(4 of 4)
So far, the interested parties include the makers of an indie film called Four Eyed Monsters and the creators of an independent TV show called Pioneer One, which to date consists of one episode, though there are a couple more on the way. It's frustrating: Cohen is sitting on a fire hose, the kind of runaway technological success story that coders dream of, and the big players don't want to play.
Why does he bother? As a coding legend, Cohen could easily find employment at a big corporation. But that's not his style. "I need a certain amount of freedom," he says. He's now working on something wholly new: a peer-to-peer system designed for streaming real-time data instead of discrete files. It's a project that could have enormous potential as a way to distribute live media, like news or sports, over the Net. He still maintains BitTorrent, but it doesn't take up that much of his time. "I kind of got it right when I first made it," he says.
The Easy Way Out
So what ever happened to the pirate apocalypse of yesteryear? In the U.S., piracy hasn't turned out to be quite as bad for content producers as everybody thought. A report by the U.S. Government Accountability Office released last April labored mightily to establish a strong link between piracy and lost sales, but the results were inconclusive.
What's striking about the pirate kings is that they've been much less successful in the straight world than they were as pirates. An anarchic worldview coupled with brilliant code doesn't travel as well as you'd think in the bean-counting world of legitimate commerce. Good code empowers users by giving them choices and options, but empowered users aren't necessarily good for business. What you need to hit it really big in legitimate commerce is an authoritarian sensibility that limits users to doing what you want them to.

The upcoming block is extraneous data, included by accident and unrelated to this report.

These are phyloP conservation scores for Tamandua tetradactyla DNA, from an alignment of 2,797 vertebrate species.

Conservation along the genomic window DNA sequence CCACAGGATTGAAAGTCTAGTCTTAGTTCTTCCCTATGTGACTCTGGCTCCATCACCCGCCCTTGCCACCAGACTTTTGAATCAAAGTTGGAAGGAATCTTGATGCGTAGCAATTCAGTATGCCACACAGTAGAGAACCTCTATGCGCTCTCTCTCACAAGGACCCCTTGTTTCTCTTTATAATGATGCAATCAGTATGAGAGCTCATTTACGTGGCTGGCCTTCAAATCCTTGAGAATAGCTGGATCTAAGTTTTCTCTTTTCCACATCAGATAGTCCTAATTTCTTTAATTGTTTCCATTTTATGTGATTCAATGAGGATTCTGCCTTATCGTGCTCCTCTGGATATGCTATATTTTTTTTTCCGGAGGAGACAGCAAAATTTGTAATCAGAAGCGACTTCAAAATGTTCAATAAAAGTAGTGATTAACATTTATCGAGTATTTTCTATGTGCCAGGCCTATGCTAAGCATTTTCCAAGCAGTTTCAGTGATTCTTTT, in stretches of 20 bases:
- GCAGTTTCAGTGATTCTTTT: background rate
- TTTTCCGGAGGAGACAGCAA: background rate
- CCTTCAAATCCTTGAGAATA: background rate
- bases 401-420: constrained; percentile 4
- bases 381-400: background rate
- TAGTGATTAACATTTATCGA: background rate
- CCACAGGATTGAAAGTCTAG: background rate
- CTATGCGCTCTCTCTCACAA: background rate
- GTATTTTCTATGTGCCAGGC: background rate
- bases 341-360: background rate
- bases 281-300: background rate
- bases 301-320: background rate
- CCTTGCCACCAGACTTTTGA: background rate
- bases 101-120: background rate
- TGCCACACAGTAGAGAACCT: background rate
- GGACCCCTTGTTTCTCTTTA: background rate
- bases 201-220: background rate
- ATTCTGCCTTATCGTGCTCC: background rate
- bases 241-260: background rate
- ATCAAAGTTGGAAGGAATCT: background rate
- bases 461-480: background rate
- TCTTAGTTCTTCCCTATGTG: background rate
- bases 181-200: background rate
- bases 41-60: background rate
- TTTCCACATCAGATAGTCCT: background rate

Which brings us to another important reason the media apocalypse never happened: Steve Jobs. On April 28, 2003, the very day TIME published a grand excursus on the explosive growth of file sharing, Apple unveiled the iTunes Music Store. At the time, it was difficult to see why iTunes would succeed where Snocap, among many others, had failed. Because, again, how do you compete with free?
But iTunes did succeed. Apple's relentless emphasis on simple, attractive user interfaces, backed by Jobs' steely negotiating power in dealing with music studios, produced a streamlined, curated service with which you could download and transfer music with a minimum of fuss. And we did even though it cost us money and our purchases were bogged down with DRM that constrained what we could do with them.
It turns out that there is something that can compete with free: easy. Napster, Gnutella and BitTorrent never attained the user-friendliness that Apple products have, and nobody vets the content on file-sharing networks, so while the number of files on offer is enormous, the files are rotten with ads, porn, spyware and other garbage. When Jobs offered us the easy way out, we took it. Freedom is overrated, apparently at least where digital media are concerned.